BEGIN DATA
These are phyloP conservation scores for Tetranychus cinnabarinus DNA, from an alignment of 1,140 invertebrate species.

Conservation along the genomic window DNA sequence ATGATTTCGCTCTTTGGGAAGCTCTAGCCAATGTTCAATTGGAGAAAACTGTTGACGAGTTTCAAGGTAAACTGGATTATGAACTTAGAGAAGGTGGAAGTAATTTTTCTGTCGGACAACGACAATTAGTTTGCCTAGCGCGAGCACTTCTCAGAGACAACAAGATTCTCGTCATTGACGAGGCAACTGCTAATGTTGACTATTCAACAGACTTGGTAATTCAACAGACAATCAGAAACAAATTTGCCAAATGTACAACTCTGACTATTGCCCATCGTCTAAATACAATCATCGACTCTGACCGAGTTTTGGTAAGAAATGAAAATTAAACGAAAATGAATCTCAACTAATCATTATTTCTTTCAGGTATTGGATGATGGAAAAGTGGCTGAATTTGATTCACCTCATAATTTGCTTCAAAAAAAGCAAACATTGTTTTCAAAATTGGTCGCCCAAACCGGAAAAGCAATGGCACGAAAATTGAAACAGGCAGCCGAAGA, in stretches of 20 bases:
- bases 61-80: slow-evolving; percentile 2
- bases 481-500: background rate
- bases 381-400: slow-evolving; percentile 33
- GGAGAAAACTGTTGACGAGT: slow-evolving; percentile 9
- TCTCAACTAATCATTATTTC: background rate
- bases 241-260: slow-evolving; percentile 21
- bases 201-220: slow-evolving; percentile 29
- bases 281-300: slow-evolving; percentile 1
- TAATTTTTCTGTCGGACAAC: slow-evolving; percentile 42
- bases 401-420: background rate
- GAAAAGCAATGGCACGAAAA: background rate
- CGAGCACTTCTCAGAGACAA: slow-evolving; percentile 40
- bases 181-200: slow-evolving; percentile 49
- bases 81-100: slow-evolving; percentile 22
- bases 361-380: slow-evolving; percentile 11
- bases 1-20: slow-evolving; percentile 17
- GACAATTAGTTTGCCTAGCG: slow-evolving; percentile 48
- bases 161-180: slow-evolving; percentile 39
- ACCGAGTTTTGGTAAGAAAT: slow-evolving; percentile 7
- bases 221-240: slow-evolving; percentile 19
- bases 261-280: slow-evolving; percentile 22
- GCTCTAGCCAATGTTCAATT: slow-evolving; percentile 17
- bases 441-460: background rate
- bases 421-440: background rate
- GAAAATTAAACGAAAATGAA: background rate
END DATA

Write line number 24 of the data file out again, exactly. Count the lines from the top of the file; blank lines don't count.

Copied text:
- GCTCTAGCCAATGTTCAATT: slow-evolving; percentile 17